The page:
Boston ‘numero uno’ but Farage unlikely to stand

Boston UKIP leader Nigel Farage visiting Boston. ENGEMN00120131004100802
Boston UKIP leader Nigel Farage visiting Boston. ENGEMN00120131004100802

UKIP leader Nigel Farage says he was ‘stunned’ by the amount of votes his party won in Boston at the European Elections - but revealed he is unlikely to bid to become our MP.

Nowhere else in the country gave a bigger percentage of votes to UKIP in the European election, with 52 per cent of those who turned out in Boston choosing to support the eurosceptic party.

Mr Farage, who had predicted a ‘political earthquake’ when visiting Wyberton last April, said he was ‘absolutely stunned’ by the amount of votes his party won here.

Confirming that the borough had the highest level of support in the whole country he said: “Boston was numero uno.”

The national press have reported that UKIP now has a hitlist of 20 seats for next year’s General Election – with Mark Simmonds’ Boston and Skegness said to be on it.

Mr Farage told The Standard: “I haven’t mentioned the figure 20, that’s pure speculation. Whatever the number it would seem extremely unlikely that Boston is not on it.”

He added: “UKIP has got a big commitment to Boston and by the looks of things the people of Boston have got a big commitment to UKIP.”

The party leader, who himself was re-elected as an MEP in the south east, has been subject to a great deal of speculation about where he will stand to try to become an MP.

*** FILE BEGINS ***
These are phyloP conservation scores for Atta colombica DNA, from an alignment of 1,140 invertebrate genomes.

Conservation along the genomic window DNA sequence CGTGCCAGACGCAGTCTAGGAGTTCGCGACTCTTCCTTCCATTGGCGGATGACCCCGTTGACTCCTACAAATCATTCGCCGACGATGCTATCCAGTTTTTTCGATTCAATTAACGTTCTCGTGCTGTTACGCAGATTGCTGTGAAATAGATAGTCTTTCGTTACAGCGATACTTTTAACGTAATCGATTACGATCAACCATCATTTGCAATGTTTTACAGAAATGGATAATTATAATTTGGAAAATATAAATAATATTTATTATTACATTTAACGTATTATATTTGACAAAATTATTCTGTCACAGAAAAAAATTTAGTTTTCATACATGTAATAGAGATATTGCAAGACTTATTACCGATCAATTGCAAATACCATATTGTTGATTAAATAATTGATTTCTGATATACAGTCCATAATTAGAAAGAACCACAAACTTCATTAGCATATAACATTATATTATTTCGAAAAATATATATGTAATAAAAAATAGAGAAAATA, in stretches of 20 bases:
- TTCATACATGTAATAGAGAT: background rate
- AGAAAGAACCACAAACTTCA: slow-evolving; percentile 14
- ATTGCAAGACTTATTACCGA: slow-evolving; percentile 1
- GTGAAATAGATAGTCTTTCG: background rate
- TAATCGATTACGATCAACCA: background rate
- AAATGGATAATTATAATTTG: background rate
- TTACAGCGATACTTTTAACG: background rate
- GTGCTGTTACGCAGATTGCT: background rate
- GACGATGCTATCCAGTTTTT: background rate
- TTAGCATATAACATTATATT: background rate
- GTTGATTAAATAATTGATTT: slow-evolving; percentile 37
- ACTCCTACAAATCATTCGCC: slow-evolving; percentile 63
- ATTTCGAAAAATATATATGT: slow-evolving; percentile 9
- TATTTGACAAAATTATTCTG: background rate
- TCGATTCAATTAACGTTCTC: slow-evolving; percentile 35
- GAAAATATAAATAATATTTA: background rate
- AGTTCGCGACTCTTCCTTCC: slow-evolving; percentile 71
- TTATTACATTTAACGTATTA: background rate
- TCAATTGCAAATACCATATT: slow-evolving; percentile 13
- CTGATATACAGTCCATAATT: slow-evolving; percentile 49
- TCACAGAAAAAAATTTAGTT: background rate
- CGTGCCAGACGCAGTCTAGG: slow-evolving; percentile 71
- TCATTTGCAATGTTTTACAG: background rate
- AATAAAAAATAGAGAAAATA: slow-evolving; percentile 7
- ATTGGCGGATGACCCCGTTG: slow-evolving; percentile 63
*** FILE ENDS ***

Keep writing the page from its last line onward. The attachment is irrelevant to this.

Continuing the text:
He is still yet to decide, but revealed to The Standard that he is unlikely to contest Boston’s seat.

He said: “I don’t think I will be going for Boston. I am from the south east of England, I am very Home Counties in terms of my background.

“Boston needs somebody from the East Midlands. I think the general public are sick to death with candidates being parachuted into constituencies all over the country. For me to do Boston is unlikely, despite the result.”

He feels UKIP’s support in the area comes from the fact Boston has been ‘uniquely affected’ by the free movement of people coming from other parts of Europe.

Farage, who says he has ‘no doubt’ he will be returning to Boston soon, said the party will address critics who highlight UKIP’s lack of policies on issues other than Europe at its conference in Doncaster in the autumn.

While many are already turning their attention to the General Election, Boston borough councillors also face re-election on the same day next May.

The UKIP leader vowed his party will be just as keen to try to win power on the council, saying: “Oh yes, make no mistake about it.”